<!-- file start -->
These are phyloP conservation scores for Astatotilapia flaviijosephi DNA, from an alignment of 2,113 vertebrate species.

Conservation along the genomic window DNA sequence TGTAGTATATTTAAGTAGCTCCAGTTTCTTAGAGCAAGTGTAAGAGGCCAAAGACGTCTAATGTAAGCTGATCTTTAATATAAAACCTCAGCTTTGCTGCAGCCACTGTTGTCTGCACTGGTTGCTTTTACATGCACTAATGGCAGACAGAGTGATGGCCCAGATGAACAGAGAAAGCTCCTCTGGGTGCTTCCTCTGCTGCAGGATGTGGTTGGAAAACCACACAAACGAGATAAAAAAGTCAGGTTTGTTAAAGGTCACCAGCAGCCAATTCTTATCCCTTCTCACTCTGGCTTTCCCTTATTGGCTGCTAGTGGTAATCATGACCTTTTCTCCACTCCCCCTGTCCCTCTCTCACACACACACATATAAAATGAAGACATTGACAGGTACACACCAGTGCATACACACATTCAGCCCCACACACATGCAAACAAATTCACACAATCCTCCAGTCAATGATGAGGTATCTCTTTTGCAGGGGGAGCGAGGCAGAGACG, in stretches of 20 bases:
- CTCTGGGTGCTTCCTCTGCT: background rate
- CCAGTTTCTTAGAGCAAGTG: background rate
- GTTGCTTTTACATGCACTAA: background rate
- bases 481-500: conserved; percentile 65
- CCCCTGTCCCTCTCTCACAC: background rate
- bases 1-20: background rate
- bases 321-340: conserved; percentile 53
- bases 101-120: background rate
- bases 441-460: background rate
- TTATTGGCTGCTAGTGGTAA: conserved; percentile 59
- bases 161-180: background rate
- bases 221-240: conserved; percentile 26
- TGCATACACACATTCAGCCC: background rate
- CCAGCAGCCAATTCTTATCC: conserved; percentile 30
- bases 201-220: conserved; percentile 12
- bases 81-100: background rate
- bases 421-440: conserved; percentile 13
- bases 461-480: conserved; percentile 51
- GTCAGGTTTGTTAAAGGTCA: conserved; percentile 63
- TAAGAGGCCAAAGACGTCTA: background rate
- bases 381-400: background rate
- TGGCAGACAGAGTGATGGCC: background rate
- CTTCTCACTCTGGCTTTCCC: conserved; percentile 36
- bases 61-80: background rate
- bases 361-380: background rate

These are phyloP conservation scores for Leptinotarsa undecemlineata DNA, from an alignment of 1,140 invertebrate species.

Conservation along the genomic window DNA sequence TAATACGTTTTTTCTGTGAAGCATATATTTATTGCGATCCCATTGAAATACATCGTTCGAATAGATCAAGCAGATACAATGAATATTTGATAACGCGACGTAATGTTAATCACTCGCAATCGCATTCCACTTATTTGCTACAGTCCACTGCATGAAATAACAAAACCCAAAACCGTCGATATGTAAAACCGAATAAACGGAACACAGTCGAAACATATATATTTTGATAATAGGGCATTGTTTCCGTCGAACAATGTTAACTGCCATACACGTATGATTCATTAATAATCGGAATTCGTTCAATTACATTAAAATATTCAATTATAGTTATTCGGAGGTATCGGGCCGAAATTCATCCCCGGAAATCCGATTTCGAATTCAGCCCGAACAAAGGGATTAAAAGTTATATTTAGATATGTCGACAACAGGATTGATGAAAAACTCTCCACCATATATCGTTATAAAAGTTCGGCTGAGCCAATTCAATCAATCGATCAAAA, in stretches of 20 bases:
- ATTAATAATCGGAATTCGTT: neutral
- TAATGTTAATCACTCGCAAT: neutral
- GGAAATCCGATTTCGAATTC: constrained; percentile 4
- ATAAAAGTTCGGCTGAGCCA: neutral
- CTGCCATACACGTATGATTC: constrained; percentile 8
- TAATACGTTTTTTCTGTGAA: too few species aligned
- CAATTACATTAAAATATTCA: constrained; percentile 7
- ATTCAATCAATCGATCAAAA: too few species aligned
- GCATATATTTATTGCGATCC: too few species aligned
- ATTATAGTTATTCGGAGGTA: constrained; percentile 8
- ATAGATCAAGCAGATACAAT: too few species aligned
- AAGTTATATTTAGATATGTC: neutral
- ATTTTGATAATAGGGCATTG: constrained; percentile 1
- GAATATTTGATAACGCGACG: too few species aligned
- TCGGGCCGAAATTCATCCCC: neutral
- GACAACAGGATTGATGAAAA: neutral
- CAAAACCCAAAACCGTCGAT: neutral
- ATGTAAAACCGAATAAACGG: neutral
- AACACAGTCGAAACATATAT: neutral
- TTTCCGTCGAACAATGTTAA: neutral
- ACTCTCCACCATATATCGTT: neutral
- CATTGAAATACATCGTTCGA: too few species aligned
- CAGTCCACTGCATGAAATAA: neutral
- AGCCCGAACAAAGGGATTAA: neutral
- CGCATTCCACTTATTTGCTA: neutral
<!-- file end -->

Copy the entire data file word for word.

These are phyloP conservation scores for Astatotilapia flaviijosephi DNA, from an alignment of 2,113 vertebrate species.

Conservation along the genomic window DNA sequence TGTAGTATATTTAAGTAGCTCCAGTTTCTTAGAGCAAGTGTAAGAGGCCAAAGACGTCTAATGTAAGCTGATCTTTAATATAAAACCTCAGCTTTGCTGCAGCCACTGTTGTCTGCACTGGTTGCTTTTACATGCACTAATGGCAGACAGAGTGATGGCCCAGATGAACAGAGAAAGCTCCTCTGGGTGCTTCCTCTGCTGCAGGATGTGGTTGGAAAACCACACAAACGAGATAAAAAAGTCAGGTTTGTTAAAGGTCACCAGCAGCCAATTCTTATCCCTTCTCACTCTGGCTTTCCCTTATTGGCTGCTAGTGGTAATCATGACCTTTTCTCCACTCCCCCTGTCCCTCTCTCACACACACACATATAAAATGAAGACATTGACAGGTACACACCAGTGCATACACACATTCAGCCCCACACACATGCAAACAAATTCACACAATCCTCCAGTCAATGATGAGGTATCTCTTTTGCAGGGGGAGCGAGGCAGAGACG, in stretches of 20 bases:
- CTCTGGGTGCTTCCTCTGCT: background rate
- CCAGTTTCTTAGAGCAAGTG: background rate
- GTTGCTTTTACATGCACTAA: background rate
- bases 481-500: conserved; percentile 65
- CCCCTGTCCCTCTCTCACAC: background rate
- bases 1-20: background rate
- bases 321-340: conserved; percentile 53
- bases 101-120: background rate
- bases 441-460: background rate
- TTATTGGCTGCTAGTGGTAA: conserved; percentile 59
- bases 161-180: background rate
- bases 221-240: conserved; percentile 26
- TGCATACACACATTCAGCCC: background rate
- CCAGCAGCCAATTCTTATCC: conserved; percentile 30
- bases 201-220: conserved; percentile 12
- bases 81-100: background rate
- bases 421-440: conserved; percentile 13
- bases 461-480: conserved; percentile 51
- GTCAGGTTTGTTAAAGGTCA: conserved; percentile 63
- TAAGAGGCCAAAGACGTCTA: background rate
- bases 381-400: background rate
- TGGCAGACAGAGTGATGGCC: background rate
- CTTCTCACTCTGGCTTTCCC: conserved; percentile 36
- bases 61-80: background rate
- bases 361-380: background rate

These are phyloP conservation scores for Leptinotarsa undecemlineata DNA, from an alignment of 1,140 invertebrate species.

Conservation along the genomic window DNA sequence TAATACGTTTTTTCTGTGAAGCATATATTTATTGCGATCCCATTGAAATACATCGTTCGAATAGATCAAGCAGATACAATGAATATTTGATAACGCGACGTAATGTTAATCACTCGCAATCGCATTCCACTTATTTGCTACAGTCCACTGCATGAAATAACAAAACCCAAAACCGTCGATATGTAAAACCGAATAAACGGAACACAGTCGAAACATATATATTTTGATAATAGGGCATTGTTTCCGTCGAACAATGTTAACTGCCATACACGTATGATTCATTAATAATCGGAATTCGTTCAATTACATTAAAATATTCAATTATAGTTATTCGGAGGTATCGGGCCGAAATTCATCCCCGGAAATCCGATTTCGAATTCAGCCCGAACAAAGGGATTAAAAGTTATATTTAGATATGTCGACAACAGGATTGATGAAAAACTCTCCACCATATATCGTTATAAAAGTTCGGCTGAGCCAATTCAATCAATCGATCAAAA, in stretches of 20 bases:
- ATTAATAATCGGAATTCGTT: neutral
- TAATGTTAATCACTCGCAAT: neutral
- GGAAATCCGATTTCGAATTC: constrained; percentile 4
- ATAAAAGTTCGGCTGAGCCA: neutral
- CTGCCATACACGTATGATTC: constrained; percentile 8
- TAATACGTTTTTTCTGTGAA: too few species aligned
- CAATTACATTAAAATATTCA: constrained; percentile 7
- ATTCAATCAATCGATCAAAA: too few species aligned
- GCATATATTTATTGCGATCC: too few species aligned
- ATTATAGTTATTCGGAGGTA: constrained; percentile 8
- ATAGATCAAGCAGATACAAT: too few species aligned
- AAGTTATATTTAGATATGTC: neutral
- ATTTTGATAATAGGGCATTG: constrained; percentile 1
- GAATATTTGATAACGCGACG: too few species aligned
- TCGGGCCGAAATTCATCCCC: neutral
- GACAACAGGATTGATGAAAA: neutral
- CAAAACCCAAAACCGTCGAT: neutral
- ATGTAAAACCGAATAAACGG: neutral
- AACACAGTCGAAACATATAT: neutral
- TTTCCGTCGAACAATGTTAA: neutral
- ACTCTCCACCATATATCGTT: neutral
- CATTGAAATACATCGTTCGA: too few species aligned
- CAGTCCACTGCATGAAATAA: neutral
- AGCCCGAACAAAGGGATTAA: neutral
- CGCATTCCACTTATTTGCTA: neutral